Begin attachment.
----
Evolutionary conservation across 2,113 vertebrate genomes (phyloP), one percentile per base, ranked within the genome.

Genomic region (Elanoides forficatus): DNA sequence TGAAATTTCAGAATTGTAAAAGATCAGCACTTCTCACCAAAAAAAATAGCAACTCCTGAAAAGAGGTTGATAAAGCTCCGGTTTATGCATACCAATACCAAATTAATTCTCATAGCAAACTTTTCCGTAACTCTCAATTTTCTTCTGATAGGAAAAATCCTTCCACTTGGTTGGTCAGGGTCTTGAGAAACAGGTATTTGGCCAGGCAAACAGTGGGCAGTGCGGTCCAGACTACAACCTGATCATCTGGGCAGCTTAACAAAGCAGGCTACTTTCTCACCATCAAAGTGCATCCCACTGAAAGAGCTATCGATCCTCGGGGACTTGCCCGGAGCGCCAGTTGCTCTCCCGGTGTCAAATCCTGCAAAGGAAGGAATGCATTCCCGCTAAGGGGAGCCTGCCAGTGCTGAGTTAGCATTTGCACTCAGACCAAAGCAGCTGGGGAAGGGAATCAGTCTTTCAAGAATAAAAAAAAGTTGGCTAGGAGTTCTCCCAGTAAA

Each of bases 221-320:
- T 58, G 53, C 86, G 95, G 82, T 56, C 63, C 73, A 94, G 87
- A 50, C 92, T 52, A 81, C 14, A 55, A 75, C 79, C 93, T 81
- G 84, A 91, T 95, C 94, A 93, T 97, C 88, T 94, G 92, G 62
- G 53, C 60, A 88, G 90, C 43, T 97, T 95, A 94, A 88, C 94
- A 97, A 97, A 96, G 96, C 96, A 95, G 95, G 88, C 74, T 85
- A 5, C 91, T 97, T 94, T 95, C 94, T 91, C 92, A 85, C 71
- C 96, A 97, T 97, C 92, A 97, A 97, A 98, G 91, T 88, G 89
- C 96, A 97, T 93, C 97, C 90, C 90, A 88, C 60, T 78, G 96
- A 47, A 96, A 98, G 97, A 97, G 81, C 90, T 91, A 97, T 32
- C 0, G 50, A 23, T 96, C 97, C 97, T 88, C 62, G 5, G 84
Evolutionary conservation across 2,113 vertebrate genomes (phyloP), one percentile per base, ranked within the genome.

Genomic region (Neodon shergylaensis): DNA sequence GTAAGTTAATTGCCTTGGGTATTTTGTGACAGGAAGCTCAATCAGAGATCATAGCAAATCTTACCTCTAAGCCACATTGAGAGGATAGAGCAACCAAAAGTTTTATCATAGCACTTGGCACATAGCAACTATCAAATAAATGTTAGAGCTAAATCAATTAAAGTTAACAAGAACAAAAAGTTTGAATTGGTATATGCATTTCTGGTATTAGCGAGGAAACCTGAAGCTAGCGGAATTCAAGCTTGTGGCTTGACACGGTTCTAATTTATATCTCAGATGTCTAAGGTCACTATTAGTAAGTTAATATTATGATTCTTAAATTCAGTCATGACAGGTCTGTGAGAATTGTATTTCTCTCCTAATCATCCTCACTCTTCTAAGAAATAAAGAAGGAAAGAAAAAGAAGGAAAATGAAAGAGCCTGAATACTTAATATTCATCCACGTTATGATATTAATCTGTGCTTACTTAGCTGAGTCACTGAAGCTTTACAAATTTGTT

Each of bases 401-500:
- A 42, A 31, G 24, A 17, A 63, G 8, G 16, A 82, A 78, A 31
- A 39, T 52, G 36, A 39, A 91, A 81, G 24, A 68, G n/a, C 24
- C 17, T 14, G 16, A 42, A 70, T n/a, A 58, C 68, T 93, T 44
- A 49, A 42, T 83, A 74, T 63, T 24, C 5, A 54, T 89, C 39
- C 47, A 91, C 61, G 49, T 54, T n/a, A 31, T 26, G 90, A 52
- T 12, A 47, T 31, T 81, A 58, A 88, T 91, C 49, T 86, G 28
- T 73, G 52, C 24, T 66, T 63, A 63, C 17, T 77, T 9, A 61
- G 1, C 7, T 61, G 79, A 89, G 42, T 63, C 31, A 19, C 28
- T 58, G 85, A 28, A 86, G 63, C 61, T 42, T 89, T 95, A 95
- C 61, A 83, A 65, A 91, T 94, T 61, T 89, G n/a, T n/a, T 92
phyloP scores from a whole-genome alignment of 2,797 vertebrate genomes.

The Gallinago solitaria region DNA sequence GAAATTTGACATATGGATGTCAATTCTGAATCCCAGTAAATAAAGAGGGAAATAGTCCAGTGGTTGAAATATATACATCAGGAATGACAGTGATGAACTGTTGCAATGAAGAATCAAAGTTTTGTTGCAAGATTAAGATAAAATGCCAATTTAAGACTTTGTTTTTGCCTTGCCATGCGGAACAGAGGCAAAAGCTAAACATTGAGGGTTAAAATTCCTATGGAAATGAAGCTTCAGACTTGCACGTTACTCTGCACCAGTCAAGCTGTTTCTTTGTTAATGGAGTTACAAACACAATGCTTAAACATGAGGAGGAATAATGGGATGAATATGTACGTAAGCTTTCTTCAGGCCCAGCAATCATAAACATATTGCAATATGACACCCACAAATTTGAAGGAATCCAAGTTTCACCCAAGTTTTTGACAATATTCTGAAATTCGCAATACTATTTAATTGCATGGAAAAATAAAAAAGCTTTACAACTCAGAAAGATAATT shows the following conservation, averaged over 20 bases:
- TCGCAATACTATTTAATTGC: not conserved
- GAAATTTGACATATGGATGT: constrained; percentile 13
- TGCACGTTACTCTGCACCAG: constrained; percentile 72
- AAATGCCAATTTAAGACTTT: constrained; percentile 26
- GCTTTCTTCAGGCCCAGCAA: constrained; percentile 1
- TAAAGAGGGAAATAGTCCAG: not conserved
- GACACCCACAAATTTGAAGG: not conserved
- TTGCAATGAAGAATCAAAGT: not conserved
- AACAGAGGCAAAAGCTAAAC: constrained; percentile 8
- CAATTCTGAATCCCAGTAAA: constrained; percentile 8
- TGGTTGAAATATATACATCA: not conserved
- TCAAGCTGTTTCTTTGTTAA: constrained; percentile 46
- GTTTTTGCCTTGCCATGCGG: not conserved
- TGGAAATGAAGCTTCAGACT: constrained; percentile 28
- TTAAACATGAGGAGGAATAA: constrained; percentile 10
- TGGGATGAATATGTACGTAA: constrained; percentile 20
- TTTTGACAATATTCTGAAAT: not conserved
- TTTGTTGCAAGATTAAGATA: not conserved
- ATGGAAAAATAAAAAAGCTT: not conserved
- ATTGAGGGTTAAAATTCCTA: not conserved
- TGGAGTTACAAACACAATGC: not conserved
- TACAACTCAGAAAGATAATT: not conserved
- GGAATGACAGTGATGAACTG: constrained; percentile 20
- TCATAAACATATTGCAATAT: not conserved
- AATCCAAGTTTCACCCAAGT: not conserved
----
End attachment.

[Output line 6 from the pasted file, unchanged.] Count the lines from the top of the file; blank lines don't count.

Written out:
- G 84, A 91, T 95, C 94, A 93, T 97, C 88, T 94, G 92, G 62